I’ve never understood the necessity in remarking on the gender of an artist whilst perusing their offerings, whether it be audible or by sight. My first thought is always: ‘Do I like this?’ and if so, ‘why?’ I’ve never found any sense in stating obvious comments such as: ‘female singer’ or ‘all female band.’

Perhaps it’s because I’m not a man. Perhaps it is because I am not trying to attract anyone’s attention before they’ve even heard or seen me. I would also like to think it’s blatantly obvious by my name alone, requiring no pointless introduction.

The worst culprits, of course, are some of these artists themselves. In a desperate attempt to conquer the competition, they’re all too willing to exploit themselves in order to entice the opposition (disguising their insecurities along the way) by focussing on body parts instead of song content. It reeks of desperation, which is precisely what it is. Long gone are the days when talent triumphed, and that same talent is what brought them to our attention in the first place.

I write as a human being. My lyrics resonate with those who choose to engage. My fan base, coincidentally, happens to be 90% male, just in case you were wondering…

During the last 12 months, there have been constant demands throughout the music industry for a 50:50 split between male and female musicians who are featured on radio playlists. If done authentically, this would be a good thing, as it would represent a plethora of artists from differing genres. Sadly, this isn’t the case, as week in, week out, our eyes and ears are deceived by songs and sessions which are predominantly male – bashing acoustic guitars. Occasionally there’s a bunch of them, consisting of an electric four or five-piece outfit complete with drums. This all depends on the bias of course, and who is presenting the programme. I am rather fond of a masculine ensemble – I have one myself – but the point I’m trying to make is that they are persistently favoured by BBC Introducing, who repeatedly insist that we need more women in music. So much for equal opportunities! These chaps, take note, are never referred to as an ‘all-male’ band or ‘male artist.’ Could it be that it’s covertly irrelevant?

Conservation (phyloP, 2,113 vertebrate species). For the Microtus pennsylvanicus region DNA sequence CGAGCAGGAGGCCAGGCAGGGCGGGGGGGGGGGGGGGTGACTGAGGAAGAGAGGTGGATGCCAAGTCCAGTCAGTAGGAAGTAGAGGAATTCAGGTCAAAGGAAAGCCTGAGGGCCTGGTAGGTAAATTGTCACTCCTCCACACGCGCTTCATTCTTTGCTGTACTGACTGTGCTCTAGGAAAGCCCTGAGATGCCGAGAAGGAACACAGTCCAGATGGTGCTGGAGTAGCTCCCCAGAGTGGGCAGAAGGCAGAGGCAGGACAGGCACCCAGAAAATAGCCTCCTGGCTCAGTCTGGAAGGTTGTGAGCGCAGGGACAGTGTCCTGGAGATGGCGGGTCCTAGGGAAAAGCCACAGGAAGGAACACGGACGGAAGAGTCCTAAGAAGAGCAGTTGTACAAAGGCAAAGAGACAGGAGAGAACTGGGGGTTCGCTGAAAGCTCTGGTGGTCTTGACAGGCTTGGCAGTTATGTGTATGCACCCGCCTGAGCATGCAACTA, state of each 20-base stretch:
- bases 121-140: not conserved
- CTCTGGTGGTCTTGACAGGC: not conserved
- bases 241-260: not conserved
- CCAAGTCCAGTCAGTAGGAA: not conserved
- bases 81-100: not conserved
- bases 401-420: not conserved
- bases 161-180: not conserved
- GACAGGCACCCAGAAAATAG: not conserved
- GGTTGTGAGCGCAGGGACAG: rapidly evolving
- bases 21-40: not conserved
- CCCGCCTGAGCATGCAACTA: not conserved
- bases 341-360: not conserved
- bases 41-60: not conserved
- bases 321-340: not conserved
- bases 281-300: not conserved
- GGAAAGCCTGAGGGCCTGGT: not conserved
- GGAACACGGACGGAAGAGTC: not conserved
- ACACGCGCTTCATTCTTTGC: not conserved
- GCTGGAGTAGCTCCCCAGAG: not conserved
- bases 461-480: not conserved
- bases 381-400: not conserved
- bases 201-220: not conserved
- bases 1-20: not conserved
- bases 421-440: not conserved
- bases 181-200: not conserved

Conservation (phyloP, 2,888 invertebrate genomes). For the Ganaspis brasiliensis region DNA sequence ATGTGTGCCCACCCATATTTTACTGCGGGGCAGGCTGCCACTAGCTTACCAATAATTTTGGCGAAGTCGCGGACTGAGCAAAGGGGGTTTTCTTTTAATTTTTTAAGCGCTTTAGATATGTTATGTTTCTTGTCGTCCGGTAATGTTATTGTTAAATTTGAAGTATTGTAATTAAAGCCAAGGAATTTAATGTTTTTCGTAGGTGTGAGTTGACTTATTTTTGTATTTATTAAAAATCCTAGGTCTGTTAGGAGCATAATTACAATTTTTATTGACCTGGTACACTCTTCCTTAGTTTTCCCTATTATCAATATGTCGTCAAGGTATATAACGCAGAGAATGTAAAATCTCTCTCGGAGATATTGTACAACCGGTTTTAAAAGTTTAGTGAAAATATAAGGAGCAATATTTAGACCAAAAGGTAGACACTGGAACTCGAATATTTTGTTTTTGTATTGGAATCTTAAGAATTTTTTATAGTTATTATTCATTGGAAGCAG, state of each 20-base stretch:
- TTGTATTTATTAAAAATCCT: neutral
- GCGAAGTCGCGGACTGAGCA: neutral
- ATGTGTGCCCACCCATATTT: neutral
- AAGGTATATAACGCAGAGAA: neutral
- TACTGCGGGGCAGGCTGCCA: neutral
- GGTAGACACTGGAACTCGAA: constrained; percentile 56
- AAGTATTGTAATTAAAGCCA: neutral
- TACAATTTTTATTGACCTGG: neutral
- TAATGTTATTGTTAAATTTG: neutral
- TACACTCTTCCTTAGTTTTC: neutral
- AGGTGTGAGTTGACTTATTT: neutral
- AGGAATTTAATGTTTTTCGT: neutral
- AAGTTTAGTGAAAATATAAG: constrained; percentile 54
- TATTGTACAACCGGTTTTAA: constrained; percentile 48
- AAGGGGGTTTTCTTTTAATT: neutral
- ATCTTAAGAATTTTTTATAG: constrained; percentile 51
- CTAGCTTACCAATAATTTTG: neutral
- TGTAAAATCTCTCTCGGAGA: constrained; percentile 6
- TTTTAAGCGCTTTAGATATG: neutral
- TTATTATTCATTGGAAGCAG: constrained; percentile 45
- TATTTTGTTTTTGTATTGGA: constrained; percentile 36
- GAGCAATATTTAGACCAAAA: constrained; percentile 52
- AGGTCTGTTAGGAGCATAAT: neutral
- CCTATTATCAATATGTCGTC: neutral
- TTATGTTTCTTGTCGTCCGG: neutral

There are indeed ‘all women’ playlists, a producer’s prerogative. I’ve featured on them myself, but to me it was just a set of songs, some of which I liked. Gender bore no relevance.  Imagine the outrage if an ‘all male’ playlist was announced, such words, of course, would never be allowed to be spoken.

Getting back to my point, there has never been a need to make an issue of it all. Obsessing on gender creates a breeding ground for ‘ists’ and ‘isms’ which can then begin to distract and divide. It steers us away from what should be the most important factor: “Who is this and do I want to hear more by this individual or band?”

Artists, as in painters, have it easier. They are never judged on how they look and nor do they particularly care. It’s always about their work, and more so, what type of medium they use, is it: watercolour, oils, pastels, pencil, chalks, et al. Once again, its bounced back to the viewer who can ask themselves: “Do I actually like this?” and “why?” instead of “Was it done by a man or a woman” or “Is our exhibition sexist?” I’m pretty (or handsomely if you like) sure they have far more pressing things to be troubled about, such as finishing what they’ve started.





Get Newcastle Magazine direct to your inbox.

* indicates required

LEAVE A REPLY

Please enter your comment!
Please enter your name here